I guess that is the purpose of the transports.

At least that is what I understood from this part:

Transports provide an implementation of an IFeatureCollection that implements the underlying connection semantics.

@no1melman

This comment has been minimized.

no1melman commented Aug 4, 2017

Does that mean you could push message transport (msmq, rabbitMq, kafka) further down the stack? I suppose those transports would sit at the same abstraction level as SignalR....

@davidfowl

This comment has been minimized.

Member

davidfowl commented Aug 4, 2017

@aL3891

It would be really cool to have something equivalent to Transports on the client side as well, so that you could basically have a more abstract HttpClient with a switchable underlying transport mechanism

I've been thinking about a client story as well that gels with this. SignalR has the beginnings of it, but I left it out of this spec.

@galvesribeiro

Since the abstractions will not be aspnet-only, don't you think instead of using Microsoft.AspNetCore.Sockets.Abstractions we could use just Microsoft.Sockets.Abstractions for the core abstractions?

This is something we've struggled with in the past, but AspNetCore will mean more than just our existing HTTP stack, it's the server stack in general. We won't be putting anything in the root namespace (i.e. Microsoft.Sockets). Naming needs some work though, sockets isn't great.

@shaggygi

@davidfowl What if we needed to read data from USB or serial ports instead of sockets, would that be a scenario where we would have to create a specific Transport?

Yes that would be a transport.

@no1melman

Does that mean you could push message transport (msmq, rabbitMq, kafka) further down the stack? I suppose those transports would sit at the same abstraction level as SignalR....

I don't fully understand the question. A transport can be anything but I wouldn't start implementing HTTP over a message bus 😄 .

@no1melman

This comment has been minimized.

no1melman commented Aug 4, 2017

I was just thinking that you could make the message queue as the transport, much like you would with signalR, then you're abstracted away from mechanism.

@galvesribeiro

This comment has been minimized.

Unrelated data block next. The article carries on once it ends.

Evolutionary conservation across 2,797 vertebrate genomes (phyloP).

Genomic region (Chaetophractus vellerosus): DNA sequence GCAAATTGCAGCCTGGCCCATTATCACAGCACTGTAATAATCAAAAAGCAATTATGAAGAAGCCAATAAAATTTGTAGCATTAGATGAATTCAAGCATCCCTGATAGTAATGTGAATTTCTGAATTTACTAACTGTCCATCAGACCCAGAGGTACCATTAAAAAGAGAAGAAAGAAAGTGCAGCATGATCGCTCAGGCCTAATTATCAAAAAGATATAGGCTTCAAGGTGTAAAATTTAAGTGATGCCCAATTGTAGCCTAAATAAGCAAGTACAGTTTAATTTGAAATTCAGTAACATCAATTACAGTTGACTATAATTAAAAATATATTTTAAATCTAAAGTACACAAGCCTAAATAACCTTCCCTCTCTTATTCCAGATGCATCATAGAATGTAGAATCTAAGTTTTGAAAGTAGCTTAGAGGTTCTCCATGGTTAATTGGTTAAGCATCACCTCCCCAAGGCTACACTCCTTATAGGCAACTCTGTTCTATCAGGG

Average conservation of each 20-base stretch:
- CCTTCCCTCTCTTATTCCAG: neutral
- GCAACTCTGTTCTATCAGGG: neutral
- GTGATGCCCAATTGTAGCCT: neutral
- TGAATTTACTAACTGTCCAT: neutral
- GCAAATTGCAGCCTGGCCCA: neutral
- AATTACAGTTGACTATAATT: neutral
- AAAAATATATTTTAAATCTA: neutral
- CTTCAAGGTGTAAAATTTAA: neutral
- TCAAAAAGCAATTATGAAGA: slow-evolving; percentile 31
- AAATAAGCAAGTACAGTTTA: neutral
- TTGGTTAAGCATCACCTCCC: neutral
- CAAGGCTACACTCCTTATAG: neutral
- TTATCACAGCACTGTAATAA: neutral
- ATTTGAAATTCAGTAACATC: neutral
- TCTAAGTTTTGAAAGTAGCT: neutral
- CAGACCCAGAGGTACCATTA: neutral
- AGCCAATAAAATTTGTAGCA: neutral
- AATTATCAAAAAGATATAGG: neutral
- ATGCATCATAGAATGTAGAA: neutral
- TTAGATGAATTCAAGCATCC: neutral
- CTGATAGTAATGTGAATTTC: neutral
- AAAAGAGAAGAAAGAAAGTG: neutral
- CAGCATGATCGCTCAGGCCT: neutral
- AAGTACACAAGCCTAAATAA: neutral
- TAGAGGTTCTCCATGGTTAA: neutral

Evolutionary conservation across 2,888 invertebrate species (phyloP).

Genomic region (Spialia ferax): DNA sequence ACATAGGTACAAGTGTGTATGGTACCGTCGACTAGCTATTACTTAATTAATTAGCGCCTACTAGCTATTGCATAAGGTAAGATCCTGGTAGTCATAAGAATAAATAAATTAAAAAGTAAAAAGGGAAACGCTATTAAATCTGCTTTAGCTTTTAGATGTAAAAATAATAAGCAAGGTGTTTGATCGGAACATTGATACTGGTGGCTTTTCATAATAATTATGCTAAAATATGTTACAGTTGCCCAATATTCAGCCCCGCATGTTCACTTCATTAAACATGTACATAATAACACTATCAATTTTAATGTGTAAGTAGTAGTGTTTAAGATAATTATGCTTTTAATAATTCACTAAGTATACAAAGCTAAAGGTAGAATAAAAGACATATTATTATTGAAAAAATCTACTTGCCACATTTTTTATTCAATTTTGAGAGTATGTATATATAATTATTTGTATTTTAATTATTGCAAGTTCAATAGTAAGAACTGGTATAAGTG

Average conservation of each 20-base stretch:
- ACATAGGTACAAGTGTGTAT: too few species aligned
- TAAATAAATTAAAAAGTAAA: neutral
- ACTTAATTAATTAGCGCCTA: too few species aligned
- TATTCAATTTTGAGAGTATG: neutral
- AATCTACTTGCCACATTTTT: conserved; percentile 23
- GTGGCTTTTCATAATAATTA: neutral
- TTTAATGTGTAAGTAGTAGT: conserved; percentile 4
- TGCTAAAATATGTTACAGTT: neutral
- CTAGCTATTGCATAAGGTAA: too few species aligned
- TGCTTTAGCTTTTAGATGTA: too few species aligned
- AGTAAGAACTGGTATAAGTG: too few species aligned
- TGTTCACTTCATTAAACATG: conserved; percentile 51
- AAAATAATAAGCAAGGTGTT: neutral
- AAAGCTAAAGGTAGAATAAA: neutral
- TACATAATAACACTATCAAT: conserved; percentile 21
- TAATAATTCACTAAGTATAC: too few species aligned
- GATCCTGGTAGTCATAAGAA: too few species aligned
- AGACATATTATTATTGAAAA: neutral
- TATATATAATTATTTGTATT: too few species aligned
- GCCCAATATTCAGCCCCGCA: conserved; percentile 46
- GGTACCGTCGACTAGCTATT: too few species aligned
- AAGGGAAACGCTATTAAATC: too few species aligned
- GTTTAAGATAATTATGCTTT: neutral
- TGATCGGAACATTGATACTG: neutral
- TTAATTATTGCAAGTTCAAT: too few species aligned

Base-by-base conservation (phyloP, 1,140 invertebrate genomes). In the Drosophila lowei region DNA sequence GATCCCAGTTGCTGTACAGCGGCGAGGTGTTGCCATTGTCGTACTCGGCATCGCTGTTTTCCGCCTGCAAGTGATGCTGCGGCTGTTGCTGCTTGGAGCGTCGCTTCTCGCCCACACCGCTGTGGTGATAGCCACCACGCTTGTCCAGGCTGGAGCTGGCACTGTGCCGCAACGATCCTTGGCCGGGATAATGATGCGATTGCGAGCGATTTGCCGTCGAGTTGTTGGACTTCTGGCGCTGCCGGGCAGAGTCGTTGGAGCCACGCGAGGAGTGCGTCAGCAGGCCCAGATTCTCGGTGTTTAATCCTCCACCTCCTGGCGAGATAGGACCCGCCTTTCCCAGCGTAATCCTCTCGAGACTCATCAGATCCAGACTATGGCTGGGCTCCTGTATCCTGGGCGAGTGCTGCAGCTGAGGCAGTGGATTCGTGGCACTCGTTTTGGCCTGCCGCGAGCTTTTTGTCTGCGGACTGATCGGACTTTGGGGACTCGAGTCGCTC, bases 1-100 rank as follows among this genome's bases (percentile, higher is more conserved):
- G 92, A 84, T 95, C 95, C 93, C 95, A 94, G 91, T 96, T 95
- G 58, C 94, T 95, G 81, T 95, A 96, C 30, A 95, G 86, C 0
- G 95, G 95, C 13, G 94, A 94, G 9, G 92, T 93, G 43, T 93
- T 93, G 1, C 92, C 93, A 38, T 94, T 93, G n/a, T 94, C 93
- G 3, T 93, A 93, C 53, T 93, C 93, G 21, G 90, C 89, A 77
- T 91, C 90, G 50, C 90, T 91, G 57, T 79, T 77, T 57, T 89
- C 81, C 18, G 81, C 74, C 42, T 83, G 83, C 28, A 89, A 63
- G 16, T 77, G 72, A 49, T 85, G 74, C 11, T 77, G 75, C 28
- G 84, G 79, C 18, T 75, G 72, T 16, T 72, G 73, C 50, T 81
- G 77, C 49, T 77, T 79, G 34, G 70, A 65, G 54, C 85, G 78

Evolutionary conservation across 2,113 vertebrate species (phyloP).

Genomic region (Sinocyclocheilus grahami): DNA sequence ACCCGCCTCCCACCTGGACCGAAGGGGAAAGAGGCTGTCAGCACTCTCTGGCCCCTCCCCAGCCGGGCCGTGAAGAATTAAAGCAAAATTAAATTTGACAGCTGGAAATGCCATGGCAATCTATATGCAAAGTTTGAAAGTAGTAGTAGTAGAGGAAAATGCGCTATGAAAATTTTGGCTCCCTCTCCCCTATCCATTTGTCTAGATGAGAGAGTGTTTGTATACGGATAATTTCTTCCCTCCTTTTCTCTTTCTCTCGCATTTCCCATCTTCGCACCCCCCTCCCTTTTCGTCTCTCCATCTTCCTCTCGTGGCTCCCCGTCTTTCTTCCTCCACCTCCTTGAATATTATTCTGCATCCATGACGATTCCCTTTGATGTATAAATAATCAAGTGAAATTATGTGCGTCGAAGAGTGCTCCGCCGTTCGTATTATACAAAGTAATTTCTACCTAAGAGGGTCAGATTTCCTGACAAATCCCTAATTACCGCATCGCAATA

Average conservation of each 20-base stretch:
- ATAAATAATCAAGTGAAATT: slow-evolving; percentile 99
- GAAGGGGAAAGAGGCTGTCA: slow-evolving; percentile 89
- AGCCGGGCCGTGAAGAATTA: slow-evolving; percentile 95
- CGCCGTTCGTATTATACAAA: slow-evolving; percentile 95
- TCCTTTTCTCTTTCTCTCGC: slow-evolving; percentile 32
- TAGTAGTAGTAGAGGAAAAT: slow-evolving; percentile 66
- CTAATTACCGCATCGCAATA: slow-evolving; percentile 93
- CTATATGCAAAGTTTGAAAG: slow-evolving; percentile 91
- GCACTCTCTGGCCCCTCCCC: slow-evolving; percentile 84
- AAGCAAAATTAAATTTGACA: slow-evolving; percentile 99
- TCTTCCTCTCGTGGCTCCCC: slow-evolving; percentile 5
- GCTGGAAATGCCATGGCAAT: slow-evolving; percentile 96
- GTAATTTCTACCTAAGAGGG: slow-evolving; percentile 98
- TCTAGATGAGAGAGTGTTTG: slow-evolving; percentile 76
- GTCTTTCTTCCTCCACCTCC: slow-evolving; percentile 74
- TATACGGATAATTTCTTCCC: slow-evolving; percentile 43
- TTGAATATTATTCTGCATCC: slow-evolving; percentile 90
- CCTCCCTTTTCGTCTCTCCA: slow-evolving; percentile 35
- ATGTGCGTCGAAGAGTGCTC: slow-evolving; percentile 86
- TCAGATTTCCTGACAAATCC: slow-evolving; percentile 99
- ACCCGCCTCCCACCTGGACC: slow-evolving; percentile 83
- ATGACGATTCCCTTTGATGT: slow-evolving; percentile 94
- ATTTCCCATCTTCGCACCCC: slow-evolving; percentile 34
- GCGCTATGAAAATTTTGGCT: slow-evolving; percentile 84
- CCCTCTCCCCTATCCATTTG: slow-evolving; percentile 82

galvesribeiro commented Aug 4, 2017

@davidfowl well, if now AspNetCore will become a reference to all the server technologies in .Net and not just web stack anymore, them I'm all for it! :)

@wholroyd

This comment has been minimized.

wholroyd commented Aug 4, 2017

I am thoroughly upset by the complete lack of references to The Flintstones in this issue.

@benaadams

This comment has been minimized.

Contributor

benaadams commented Aug 4, 2017

if now AspNetCore will become a reference to all the server technologies in .Net and not just web stack anymore, them I'm all for it! :)

Async Serving Power

@davidfowl

This comment has been minimized.

Member

davidfowl commented Aug 4, 2017

@no1melman

I was just thinking that you could make the message queue as the transport, much like you would with signalR, then you're abstracted away from mechanism.

SignalR didn't make a message queue the transport, those were fundamentally different abstractions.

@markrendle

This comment has been minimized.

Contributor

markrendle commented Aug 4, 2017

@davidfowl

Naming needs some work though, sockets isn't great.

Microsoft.AspNetCore.Bungholes

@NinoFloris

This comment has been minimized.

NinoFloris commented Aug 4, 2017

I really wouldn't mind a better name, shorter and without confusion to old full framework tech for AspNetCore. Especially if it's going to be the reference name for the server stack in general.

@KPixel

This comment has been minimized.

KPixel commented Aug 4, 2017

Regarding the name, I agree that, considering how low-level and ubiquitous this API would be, removing "AspNetCore" is a good idea.

I think the most fitting keyword to describe it is "Network".
So, maybe Microsoft.Network?
Or just Microsoft.Net (like System.Net) but it sounds like "Microsoft .NET" :)

@benaadams

This comment has been minimized.

Contributor

benaadams commented Aug 4, 2017

Microsoft.Network

Well... its wouldn't be strictly true the Transport abstraction is quite flexible; so you could write a stdin/out or filestream Transport and pipe to the program or read and write http from filestream. Or examples earlier it could be from usb or serial port...